Although the original game play strategy was totally scrapped, this new approach has more benefits. As I mentioned in Episode 08, I decided to go with Option 3 – using Layers.
The new strategy is so much easier to manage because each layer is a single game play move. No matter how many rings, there can only be 2 or 3 possible positions (drop targets) any of the available rings can move.
Backward moves are automagically taken care of by the previous layer so it’s a simple matter of triggering to that previous move’s layer.
Easy peasy, right?!
Let me explain…regardless of how many rings are on Tower A at the beginning of a game: 2, 3, 4, or 5 rings – Ring 1 is always the first ring to move. And, Ring 1 can only move in one of two positions to either Tower B or to Tower C.
Now, there will be a LOT of layers for every possible move. And the more rings added to game play the layers will exponentially increase. I’m not very good at fancy math on how many there will be, but I’ll add up all the geeky stats when I’m done.
Knowing this in advance I know I need a solid naming convention to keep from getting confused, lost, or worse, forgetting a potential move that would break the game play.
In this episode, I added a 3rd ring to our prototype 2-Ring game. Easy on the surface, but a lot of busy work re-positioning everything and where good object names as well as good layer names is essential.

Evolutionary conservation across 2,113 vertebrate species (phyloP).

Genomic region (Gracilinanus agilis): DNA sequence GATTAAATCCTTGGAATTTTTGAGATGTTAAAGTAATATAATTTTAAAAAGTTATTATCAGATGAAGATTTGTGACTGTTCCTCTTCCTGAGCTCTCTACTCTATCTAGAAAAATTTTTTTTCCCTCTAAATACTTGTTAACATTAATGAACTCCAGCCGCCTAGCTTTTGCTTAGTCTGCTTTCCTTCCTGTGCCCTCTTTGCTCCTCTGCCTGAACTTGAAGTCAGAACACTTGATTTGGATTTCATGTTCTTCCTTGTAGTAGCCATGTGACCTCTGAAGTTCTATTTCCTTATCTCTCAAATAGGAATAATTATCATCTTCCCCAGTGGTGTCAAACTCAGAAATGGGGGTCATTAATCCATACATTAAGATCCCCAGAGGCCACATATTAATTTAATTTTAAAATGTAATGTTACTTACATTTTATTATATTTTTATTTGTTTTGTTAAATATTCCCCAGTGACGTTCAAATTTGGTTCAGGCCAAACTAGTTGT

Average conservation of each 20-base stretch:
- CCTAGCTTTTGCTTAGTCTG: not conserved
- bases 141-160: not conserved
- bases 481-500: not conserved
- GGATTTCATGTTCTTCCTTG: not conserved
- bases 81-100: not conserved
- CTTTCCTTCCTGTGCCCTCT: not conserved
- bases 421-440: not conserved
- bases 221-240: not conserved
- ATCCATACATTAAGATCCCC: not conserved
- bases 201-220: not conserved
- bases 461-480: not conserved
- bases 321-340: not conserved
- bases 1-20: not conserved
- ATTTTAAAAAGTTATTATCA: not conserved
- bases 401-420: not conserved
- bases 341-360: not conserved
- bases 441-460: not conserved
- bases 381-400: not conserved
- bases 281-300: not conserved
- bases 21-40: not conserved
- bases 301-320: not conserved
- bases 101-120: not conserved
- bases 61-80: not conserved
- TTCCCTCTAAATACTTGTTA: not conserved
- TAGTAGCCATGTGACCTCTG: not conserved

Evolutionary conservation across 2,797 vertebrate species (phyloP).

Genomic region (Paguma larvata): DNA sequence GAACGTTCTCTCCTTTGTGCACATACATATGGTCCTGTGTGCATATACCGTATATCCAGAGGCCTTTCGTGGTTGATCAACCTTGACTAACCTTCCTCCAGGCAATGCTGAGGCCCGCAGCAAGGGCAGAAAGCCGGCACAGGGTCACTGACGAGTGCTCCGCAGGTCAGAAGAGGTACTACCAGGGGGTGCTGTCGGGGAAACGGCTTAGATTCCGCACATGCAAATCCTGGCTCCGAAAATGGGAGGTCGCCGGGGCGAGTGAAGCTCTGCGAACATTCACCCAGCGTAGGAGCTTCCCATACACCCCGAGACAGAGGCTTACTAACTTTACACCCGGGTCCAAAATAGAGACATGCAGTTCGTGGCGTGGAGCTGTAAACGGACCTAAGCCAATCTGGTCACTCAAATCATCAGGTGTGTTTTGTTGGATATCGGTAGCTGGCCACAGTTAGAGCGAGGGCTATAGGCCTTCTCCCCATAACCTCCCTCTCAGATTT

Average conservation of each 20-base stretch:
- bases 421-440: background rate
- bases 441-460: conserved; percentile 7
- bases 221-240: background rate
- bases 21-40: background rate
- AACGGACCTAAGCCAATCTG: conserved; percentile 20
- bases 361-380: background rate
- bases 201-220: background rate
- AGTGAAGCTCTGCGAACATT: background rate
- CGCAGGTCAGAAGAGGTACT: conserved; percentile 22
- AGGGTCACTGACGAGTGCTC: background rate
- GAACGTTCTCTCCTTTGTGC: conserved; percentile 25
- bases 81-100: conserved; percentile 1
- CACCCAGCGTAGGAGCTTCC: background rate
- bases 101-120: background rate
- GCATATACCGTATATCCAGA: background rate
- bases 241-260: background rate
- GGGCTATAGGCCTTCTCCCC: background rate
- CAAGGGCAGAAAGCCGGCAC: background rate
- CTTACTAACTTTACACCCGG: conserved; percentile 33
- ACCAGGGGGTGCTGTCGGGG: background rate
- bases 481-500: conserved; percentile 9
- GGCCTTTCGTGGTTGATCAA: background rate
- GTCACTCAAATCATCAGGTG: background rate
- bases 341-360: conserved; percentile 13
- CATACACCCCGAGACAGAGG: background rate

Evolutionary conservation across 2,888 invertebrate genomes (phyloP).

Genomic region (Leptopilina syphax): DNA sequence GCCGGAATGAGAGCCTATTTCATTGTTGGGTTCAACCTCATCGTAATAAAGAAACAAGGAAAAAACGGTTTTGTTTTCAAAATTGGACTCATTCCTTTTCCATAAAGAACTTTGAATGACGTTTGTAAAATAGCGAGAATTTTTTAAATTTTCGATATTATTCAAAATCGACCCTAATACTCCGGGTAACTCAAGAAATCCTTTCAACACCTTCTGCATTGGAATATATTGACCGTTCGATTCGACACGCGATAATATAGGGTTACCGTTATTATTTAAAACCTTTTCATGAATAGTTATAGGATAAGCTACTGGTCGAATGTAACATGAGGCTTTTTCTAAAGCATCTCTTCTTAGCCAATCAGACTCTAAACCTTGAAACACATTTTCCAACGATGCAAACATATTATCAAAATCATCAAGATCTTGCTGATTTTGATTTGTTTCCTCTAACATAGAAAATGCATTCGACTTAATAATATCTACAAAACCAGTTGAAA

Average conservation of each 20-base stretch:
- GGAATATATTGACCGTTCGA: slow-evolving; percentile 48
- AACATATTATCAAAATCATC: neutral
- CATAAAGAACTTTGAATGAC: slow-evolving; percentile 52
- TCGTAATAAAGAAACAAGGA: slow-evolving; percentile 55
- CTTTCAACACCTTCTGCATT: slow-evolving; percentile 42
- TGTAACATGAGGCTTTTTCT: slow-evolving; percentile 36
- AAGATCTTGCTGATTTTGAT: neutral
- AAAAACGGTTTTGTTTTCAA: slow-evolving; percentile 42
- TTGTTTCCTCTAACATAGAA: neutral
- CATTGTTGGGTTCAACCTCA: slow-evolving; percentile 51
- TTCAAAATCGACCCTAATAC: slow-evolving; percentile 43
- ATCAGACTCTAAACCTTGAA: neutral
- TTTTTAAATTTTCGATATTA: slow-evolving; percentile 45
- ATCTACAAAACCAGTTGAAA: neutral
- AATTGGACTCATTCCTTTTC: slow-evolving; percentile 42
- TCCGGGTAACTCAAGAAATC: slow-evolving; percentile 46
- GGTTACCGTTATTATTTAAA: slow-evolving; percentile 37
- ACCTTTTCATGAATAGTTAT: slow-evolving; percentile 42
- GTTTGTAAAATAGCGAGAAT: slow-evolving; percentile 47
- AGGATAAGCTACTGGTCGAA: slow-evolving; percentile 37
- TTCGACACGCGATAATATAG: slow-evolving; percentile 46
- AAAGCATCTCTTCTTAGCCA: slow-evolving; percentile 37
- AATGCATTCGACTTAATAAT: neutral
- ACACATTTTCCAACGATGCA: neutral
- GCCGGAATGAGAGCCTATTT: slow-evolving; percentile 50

For one of two first potential moves, Ring 1 would go to either Tower B position 5, or drop B5 (drop target). The other potential first move would be Tower C position 5, or drop C5. The layer naming convention I’ve decided to go with for these two potential first moves looks like this:
- R1B5 R2A4 R3A5 – Ring 1 on Tower B position 5, Ring 2 still on Tower A position 4, and Ring 3 still on Tower A position 5.
- R1C5 R2A4 R3A5 – Ring 1 on Tower C position 5, Ring 2 still on Tower A position 4, and Ring 3 still on Tower A position 5.
The triggering then looks like this:
- Action: Show Layer
- Layer: R1B5 R2A4 R3A5
- When: Object dropped on
- Object: Ring 1
- Dropped On: drop B5
Add a similar trigger to the same Ring 1 object but showing the other potential layer. Toss in a trigger to adjust the count of the number of moves. That’s it! That’s all I have to manage on the Base Layer of the beginning of game play!
Then, on that next layer determine the next possible moves for any available rings. For move #2, Ring 1 can go back to its original position (show starting layer), Ring 1 could go to another tower, and Ring 2 can now move to an open position on a tower.
Essentially, the very first move is one of two positions. Every move after that only available rings can move to one or two positions including previous position.
Complex? Not really. It’s a pattern. Designs like this are CRITICAL to identify the pattern. Once you have that figured out the rest is simply busy work.
Getting into your FLOW.
I was so into my flow at the end of this episode I wanted to keep going…and I did. Sorry, couldn’t help it! I finished building out a 7-move game play with 3 rings for winning on Tower B. In Episode 10 I’ll work on winning on Tower C. Episode 11 I should be ready to add the fourth ring.
Speaking of Episode 10, I’ll be going Live during the monthly Memphis Articulate User Group meeting. We’ll see how well that goes.
AUGUST 22, 2017 FACEBOOK LIVE BROADCAST VIDEO:
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Episode 9 – Aug 22, 2017 – YOU ARE HERE